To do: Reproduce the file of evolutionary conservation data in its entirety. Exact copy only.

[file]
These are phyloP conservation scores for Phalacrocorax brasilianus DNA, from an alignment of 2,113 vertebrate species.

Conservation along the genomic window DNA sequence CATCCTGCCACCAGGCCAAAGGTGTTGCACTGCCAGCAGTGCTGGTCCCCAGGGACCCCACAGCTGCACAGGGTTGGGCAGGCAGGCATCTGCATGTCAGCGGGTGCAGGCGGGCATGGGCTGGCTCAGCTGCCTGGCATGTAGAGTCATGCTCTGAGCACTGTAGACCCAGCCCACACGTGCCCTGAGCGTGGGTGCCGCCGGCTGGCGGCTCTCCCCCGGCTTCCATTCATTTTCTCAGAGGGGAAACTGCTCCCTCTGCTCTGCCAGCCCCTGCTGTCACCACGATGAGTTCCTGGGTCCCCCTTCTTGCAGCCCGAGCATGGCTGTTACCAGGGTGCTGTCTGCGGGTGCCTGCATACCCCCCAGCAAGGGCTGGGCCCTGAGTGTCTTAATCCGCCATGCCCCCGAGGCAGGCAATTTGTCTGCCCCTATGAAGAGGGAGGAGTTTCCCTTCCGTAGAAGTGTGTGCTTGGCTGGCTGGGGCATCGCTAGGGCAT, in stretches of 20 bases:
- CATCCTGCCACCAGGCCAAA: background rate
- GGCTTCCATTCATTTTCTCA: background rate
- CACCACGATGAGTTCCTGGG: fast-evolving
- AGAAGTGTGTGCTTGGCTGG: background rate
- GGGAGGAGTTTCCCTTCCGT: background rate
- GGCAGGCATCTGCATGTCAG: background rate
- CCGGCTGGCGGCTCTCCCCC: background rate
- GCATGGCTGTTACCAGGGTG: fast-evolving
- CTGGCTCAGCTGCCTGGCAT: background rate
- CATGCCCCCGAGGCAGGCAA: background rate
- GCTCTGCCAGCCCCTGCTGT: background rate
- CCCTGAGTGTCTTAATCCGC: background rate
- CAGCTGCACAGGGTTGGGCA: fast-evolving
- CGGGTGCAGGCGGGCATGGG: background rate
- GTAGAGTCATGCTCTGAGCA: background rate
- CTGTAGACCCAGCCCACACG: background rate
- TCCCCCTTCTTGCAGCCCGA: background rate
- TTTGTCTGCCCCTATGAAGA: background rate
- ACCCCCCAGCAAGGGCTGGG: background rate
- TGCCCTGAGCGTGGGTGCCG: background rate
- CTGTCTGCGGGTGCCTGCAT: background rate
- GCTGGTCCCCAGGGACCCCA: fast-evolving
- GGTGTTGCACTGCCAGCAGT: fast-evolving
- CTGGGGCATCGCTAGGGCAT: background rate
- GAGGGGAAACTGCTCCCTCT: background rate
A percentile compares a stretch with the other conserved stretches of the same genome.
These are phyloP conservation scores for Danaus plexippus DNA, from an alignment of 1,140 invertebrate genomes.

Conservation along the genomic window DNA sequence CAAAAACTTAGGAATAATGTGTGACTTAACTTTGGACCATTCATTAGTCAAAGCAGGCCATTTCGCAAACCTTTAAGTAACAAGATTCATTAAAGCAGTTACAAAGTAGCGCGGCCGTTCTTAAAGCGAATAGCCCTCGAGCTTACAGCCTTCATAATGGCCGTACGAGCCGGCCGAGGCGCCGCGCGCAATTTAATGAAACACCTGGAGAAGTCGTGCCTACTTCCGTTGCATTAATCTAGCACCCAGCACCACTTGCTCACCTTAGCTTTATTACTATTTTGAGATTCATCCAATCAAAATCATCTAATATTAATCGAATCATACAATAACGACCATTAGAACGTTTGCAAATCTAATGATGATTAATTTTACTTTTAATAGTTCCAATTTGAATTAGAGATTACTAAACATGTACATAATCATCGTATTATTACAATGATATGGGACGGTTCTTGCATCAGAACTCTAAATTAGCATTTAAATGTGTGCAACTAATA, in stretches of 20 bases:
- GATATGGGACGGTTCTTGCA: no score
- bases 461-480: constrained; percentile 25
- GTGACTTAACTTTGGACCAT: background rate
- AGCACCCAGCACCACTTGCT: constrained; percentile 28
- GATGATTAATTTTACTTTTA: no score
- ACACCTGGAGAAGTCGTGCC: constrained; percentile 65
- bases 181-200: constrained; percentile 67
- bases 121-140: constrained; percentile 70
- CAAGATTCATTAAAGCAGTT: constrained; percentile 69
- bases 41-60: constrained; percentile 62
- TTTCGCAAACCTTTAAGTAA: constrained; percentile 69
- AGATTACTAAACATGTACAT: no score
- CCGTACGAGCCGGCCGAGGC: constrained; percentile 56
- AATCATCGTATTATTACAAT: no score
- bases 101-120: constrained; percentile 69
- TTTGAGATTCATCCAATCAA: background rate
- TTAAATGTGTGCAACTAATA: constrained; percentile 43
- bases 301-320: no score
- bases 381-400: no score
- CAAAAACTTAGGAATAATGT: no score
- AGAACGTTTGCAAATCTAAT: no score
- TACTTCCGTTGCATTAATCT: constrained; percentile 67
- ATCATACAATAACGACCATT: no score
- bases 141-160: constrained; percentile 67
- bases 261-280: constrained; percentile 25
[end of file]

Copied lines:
These are phyloP conservation scores for Phalacrocorax brasilianus DNA, from an alignment of 2,113 vertebrate species.

Conservation along the genomic window DNA sequence CATCCTGCCACCAGGCCAAAGGTGTTGCACTGCCAGCAGTGCTGGTCCCCAGGGACCCCACAGCTGCACAGGGTTGGGCAGGCAGGCATCTGCATGTCAGCGGGTGCAGGCGGGCATGGGCTGGCTCAGCTGCCTGGCATGTAGAGTCATGCTCTGAGCACTGTAGACCCAGCCCACACGTGCCCTGAGCGTGGGTGCCGCCGGCTGGCGGCTCTCCCCCGGCTTCCATTCATTTTCTCAGAGGGGAAACTGCTCCCTCTGCTCTGCCAGCCCCTGCTGTCACCACGATGAGTTCCTGGGTCCCCCTTCTTGCAGCCCGAGCATGGCTGTTACCAGGGTGCTGTCTGCGGGTGCCTGCATACCCCCCAGCAAGGGCTGGGCCCTGAGTGTCTTAATCCGCCATGCCCCCGAGGCAGGCAATTTGTCTGCCCCTATGAAGAGGGAGGAGTTTCCCTTCCGTAGAAGTGTGTGCTTGGCTGGCTGGGGCATCGCTAGGGCAT, in stretches of 20 bases:
- CATCCTGCCACCAGGCCAAA: background rate
- GGCTTCCATTCATTTTCTCA: background rate
- CACCACGATGAGTTCCTGGG: fast-evolving
- AGAAGTGTGTGCTTGGCTGG: background rate
- GGGAGGAGTTTCCCTTCCGT: background rate
- GGCAGGCATCTGCATGTCAG: background rate
- CCGGCTGGCGGCTCTCCCCC: background rate
- GCATGGCTGTTACCAGGGTG: fast-evolving
- CTGGCTCAGCTGCCTGGCAT: background rate
- CATGCCCCCGAGGCAGGCAA: background rate
- GCTCTGCCAGCCCCTGCTGT: background rate
- CCCTGAGTGTCTTAATCCGC: background rate
- CAGCTGCACAGGGTTGGGCA: fast-evolving
- CGGGTGCAGGCGGGCATGGG: background rate
- GTAGAGTCATGCTCTGAGCA: background rate
- CTGTAGACCCAGCCCACACG: background rate
- TCCCCCTTCTTGCAGCCCGA: background rate
- TTTGTCTGCCCCTATGAAGA: background rate
- ACCCCCCAGCAAGGGCTGGG: background rate
- TGCCCTGAGCGTGGGTGCCG: background rate
- CTGTCTGCGGGTGCCTGCAT: background rate
- GCTGGTCCCCAGGGACCCCA: fast-evolving
- GGTGTTGCACTGCCAGCAGT: fast-evolving
- CTGGGGCATCGCTAGGGCAT: background rate
- GAGGGGAAACTGCTCCCTCT: background rate
A percentile compares a stretch with the other conserved stretches of the same genome.
These are phyloP conservation scores for Danaus plexippus DNA, from an alignment of 1,140 invertebrate genomes.

Conservation along the genomic window DNA sequence CAAAAACTTAGGAATAATGTGTGACTTAACTTTGGACCATTCATTAGTCAAAGCAGGCCATTTCGCAAACCTTTAAGTAACAAGATTCATTAAAGCAGTTACAAAGTAGCGCGGCCGTTCTTAAAGCGAATAGCCCTCGAGCTTACAGCCTTCATAATGGCCGTACGAGCCGGCCGAGGCGCCGCGCGCAATTTAATGAAACACCTGGAGAAGTCGTGCCTACTTCCGTTGCATTAATCTAGCACCCAGCACCACTTGCTCACCTTAGCTTTATTACTATTTTGAGATTCATCCAATCAAAATCATCTAATATTAATCGAATCATACAATAACGACCATTAGAACGTTTGCAAATCTAATGATGATTAATTTTACTTTTAATAGTTCCAATTTGAATTAGAGATTACTAAACATGTACATAATCATCGTATTATTACAATGATATGGGACGGTTCTTGCATCAGAACTCTAAATTAGCATTTAAATGTGTGCAACTAATA, in stretches of 20 bases:
- GATATGGGACGGTTCTTGCA: no score
- bases 461-480: constrained; percentile 25
- GTGACTTAACTTTGGACCAT: background rate
- AGCACCCAGCACCACTTGCT: constrained; percentile 28
- GATGATTAATTTTACTTTTA: no score
- ACACCTGGAGAAGTCGTGCC: constrained; percentile 65
- bases 181-200: constrained; percentile 67
- bases 121-140: constrained; percentile 70
- CAAGATTCATTAAAGCAGTT: constrained; percentile 69
- bases 41-60: constrained; percentile 62
- TTTCGCAAACCTTTAAGTAA: constrained; percentile 69
- AGATTACTAAACATGTACAT: no score
- CCGTACGAGCCGGCCGAGGC: constrained; percentile 56
- AATCATCGTATTATTACAAT: no score
- bases 101-120: constrained; percentile 69
- TTTGAGATTCATCCAATCAA: background rate
- TTAAATGTGTGCAACTAATA: constrained; percentile 43
- bases 301-320: no score
- bases 381-400: no score
- CAAAAACTTAGGAATAATGT: no score
- AGAACGTTTGCAAATCTAAT: no score
- TACTTCCGTTGCATTAATCT: constrained; percentile 67
- ATCATACAATAACGACCATT: no score
- bases 141-160: constrained; percentile 67
- bases 261-280: constrained; percentile 25